Olds Caregiver Support Group is not just for people whose loved one has dementia or similar illnesses
olds — Two local residents have found the Elderly Caregiver Support Group to be a source of great strength and recognition and hope that by spreading the word, others will learn about it and benefit from it .
Established in the early 2000s, the group’s aim is to provide support to anyone caring for a friend or loved one.
That friend or loved one may have a chronic illness called dementia. They may be waiting to move into a nursing home or residence, or adjusting to a new life.
Barb Wichopen found herself in such a situation when she and her daughter and two sisters moved their 90-year-old mother, who was suffering from dementia, into safe housing. She passed away in mid-October.
The Elderly Caregiver Support Group typically meets on the third Tuesday of each month at 2pm at Royal Canadian Legion Branch #105 (location and times subject to change).
Wichopen has been attending the group’s meetings for about two years.
“I had to wait seven months for a place to open up for my mom, and she really went downhill, especially with COVID-19, and I was just at a loss. ,” Wichopen said in an interview.of Albertan.
“It’s a big responsibility, it’s exhausting, it’s hard. And at the same time, I’m grieving my mother’s death because I knew her. And my journey has been mother and daughter.” she said.
“From social outings to daily activities, everything is centered around the need to provide care and keep the person safe.”
Wichopen learned about the support group from a sign in a local store, and it became a life-changing opportunity for her.
“What was so valuable about the carer support group was that they were so compassionate and gave really good advice,” she said.
Wichopen was filled with some difficult fears and emotions. For example, that she was locking up her mother, or that her actions could inadvertently push her mother deeper into dementia.
“We received very professional and wise advice,” Wichopen said, noting that the group is facilitated by Cindy Andrus, a continuing care counselor with Alberta Health Services.
“She was able to make me understand that my mom’s appearance, symptoms and patterns really needed that care today.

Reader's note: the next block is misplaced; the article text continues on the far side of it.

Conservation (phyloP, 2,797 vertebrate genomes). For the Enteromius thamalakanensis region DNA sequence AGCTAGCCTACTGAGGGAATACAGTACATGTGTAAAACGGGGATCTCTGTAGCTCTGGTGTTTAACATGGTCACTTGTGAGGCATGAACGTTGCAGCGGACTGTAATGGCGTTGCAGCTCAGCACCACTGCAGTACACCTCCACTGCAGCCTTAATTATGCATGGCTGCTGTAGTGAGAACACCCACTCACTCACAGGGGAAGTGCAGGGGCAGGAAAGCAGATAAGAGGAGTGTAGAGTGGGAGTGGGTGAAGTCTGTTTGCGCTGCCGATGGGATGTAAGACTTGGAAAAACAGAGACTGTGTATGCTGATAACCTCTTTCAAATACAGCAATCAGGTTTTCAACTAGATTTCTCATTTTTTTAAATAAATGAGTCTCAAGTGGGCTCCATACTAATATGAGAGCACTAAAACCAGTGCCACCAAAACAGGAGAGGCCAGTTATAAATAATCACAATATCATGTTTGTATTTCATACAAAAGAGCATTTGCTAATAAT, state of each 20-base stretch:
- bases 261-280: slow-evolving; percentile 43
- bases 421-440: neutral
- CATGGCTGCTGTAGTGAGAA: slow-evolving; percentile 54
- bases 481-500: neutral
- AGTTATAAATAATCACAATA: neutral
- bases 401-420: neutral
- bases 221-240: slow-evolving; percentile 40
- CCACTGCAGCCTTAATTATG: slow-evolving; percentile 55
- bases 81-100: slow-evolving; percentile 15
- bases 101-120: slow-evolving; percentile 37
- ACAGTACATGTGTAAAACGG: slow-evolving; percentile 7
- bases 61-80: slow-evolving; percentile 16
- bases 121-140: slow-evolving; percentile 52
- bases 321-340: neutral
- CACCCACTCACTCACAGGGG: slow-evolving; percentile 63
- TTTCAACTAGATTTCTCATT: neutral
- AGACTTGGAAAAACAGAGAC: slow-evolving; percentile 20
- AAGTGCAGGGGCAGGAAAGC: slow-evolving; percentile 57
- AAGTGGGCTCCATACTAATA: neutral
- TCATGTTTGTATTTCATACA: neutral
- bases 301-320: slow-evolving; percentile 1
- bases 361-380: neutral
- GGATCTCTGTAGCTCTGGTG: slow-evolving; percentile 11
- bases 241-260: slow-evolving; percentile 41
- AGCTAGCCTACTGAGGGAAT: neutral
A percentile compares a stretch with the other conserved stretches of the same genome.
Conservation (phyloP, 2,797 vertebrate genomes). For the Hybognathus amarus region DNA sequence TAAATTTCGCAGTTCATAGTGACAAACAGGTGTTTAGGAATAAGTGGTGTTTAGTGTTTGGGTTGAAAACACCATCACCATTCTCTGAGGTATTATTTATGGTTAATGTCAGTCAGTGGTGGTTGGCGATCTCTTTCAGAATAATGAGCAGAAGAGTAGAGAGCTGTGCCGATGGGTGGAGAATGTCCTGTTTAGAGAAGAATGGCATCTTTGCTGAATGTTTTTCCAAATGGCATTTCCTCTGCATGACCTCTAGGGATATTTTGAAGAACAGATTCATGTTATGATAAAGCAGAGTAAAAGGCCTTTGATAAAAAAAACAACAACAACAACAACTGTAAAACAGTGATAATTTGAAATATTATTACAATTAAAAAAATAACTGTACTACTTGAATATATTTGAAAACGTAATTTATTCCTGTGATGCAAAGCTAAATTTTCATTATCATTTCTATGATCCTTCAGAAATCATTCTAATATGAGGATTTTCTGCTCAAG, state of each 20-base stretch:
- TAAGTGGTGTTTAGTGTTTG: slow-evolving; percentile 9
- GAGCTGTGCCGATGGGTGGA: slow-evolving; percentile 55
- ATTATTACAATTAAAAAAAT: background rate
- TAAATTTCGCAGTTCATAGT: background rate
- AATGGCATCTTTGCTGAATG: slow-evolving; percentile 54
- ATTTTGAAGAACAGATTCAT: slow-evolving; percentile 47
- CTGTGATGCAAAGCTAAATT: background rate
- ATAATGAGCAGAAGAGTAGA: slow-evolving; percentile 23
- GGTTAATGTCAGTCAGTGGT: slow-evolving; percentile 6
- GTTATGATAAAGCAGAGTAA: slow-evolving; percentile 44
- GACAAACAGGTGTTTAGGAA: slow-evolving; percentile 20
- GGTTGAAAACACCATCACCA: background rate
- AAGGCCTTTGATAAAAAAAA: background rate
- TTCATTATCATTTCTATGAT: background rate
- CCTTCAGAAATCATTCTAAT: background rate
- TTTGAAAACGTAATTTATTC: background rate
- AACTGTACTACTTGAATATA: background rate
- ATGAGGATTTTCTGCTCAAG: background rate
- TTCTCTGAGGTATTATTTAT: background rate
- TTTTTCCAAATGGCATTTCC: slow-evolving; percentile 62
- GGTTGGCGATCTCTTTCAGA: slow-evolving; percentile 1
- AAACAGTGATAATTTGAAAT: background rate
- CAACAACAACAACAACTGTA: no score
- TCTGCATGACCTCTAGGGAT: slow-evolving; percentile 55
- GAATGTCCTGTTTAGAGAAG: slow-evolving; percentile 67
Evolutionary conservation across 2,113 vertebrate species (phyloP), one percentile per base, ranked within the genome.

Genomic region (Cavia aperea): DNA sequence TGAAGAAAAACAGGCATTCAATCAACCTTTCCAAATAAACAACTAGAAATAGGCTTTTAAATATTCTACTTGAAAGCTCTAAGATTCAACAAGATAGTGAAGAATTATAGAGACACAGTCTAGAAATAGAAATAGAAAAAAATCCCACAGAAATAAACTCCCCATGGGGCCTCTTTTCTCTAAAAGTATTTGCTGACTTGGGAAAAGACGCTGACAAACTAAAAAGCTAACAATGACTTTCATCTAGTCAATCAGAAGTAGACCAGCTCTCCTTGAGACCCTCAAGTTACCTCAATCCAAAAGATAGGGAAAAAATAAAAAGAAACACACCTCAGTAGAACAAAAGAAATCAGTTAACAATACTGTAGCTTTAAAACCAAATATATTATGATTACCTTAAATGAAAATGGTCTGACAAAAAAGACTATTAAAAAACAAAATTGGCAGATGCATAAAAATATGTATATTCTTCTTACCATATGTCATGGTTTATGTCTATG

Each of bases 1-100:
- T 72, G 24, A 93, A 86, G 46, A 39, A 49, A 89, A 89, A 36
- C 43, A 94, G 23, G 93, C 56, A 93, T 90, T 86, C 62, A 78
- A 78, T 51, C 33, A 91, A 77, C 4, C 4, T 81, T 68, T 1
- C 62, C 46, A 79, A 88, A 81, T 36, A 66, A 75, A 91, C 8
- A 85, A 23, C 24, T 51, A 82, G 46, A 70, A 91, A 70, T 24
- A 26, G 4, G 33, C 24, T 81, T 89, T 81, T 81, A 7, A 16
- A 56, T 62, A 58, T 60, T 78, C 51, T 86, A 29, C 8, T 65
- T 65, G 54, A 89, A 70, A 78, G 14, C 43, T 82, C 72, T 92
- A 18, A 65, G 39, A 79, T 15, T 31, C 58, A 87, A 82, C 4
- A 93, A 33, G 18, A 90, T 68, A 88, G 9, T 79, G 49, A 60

“And she also reminded me that when a loved one agrees to receive care, we’re not doing it to them, we’re doing it for them. .
“We’re doing this for them. It’s about making sure they’re safe, that they’re being professionally cared for, that they’re being cared for by a team of people who know and understand this disease, and that people are being treated in a professional capacity.” so that they can be cared for,” Wichopen said. .
“They know how to take care of themselves in a completely different way than I could as a daughter.”
In doing so, these staff can provide relief to caregivers like Wichopen, who are completely exhausted physically and mentally from caring for their friends and loved ones.
Wichopen said another important aspect of the group is that everything said within the group is confidential.
“Some people don’t want others to know they’re going because they’re embarrassed to say they need support or help,” she says.
“So it’s completely confidential, it’s compassionate, you get information, you get facts, you get medical information.”
Mary Devolin helped start the Caregivers Group with Andrus around 2010.
“My husband was in the hospital and had Parkinson’s disease and had to be placed in a care center. But at the time there was no organization to support caregivers as a group,” Devolin said. .
“It was a question of being able to understand what I was going through, deal with it, and deal with it. And I learned that I wasn’t alone. There were other people out there who needed help. ” she added.
“It definitely helped me and still helps me. It opened my eyes to a different side of life for older people. People are trying to cope on their own. And it’s also very difficult.”
Mr Devolin said elder carer support groups vary in size but typically range from 10 to 12 people. men and women.
Devolin stressed that the support group is not just for people whose loved ones have dementia or similar illnesses.
This is for anyone who needs the support of a caregiver, including loved ones suffering from illnesses such as cancer.
Devolin volunteers two to three days a week at Olds Hospital and Care Center and works with a Parkinson’s disease support group.
“Everyone in the group needs each other’s support,” she said.
“It helps people deal with their own stress,” she said. “If you keep it inside, it eats away at you.”
This group provides advice to participants on where and how to get help.
“This is a really long journey and it’s a maze to figure out which department you need to contact and how to fill out the forms,” Wichopen said.
“‘Where can I go? Home care? Where can I find out how to apply for financial assistance?’ Because some of these people can’t work anymore,” Devolin said. Ta.
“Most of them can’t do that because they’re sick or they’re caring for someone.”
Devolin gave the example of a wife caring for her husband.
“He is the breadwinner and she has never worked, but she takes care of him.”
Wichopen said people as young as 40 could need care and support.
“In your 40s, just when you think you’re starting to settle into your career and start looking forward to retirement, a sudden illness, stroke, accident or accident happens and you suddenly become a caregiver,” she said.
“It’s important that people come together in groups. It’s a sad group, but it’s also a happy group,” Devolin said. “It’s a group where you can laugh and share. And laughing today is very important.”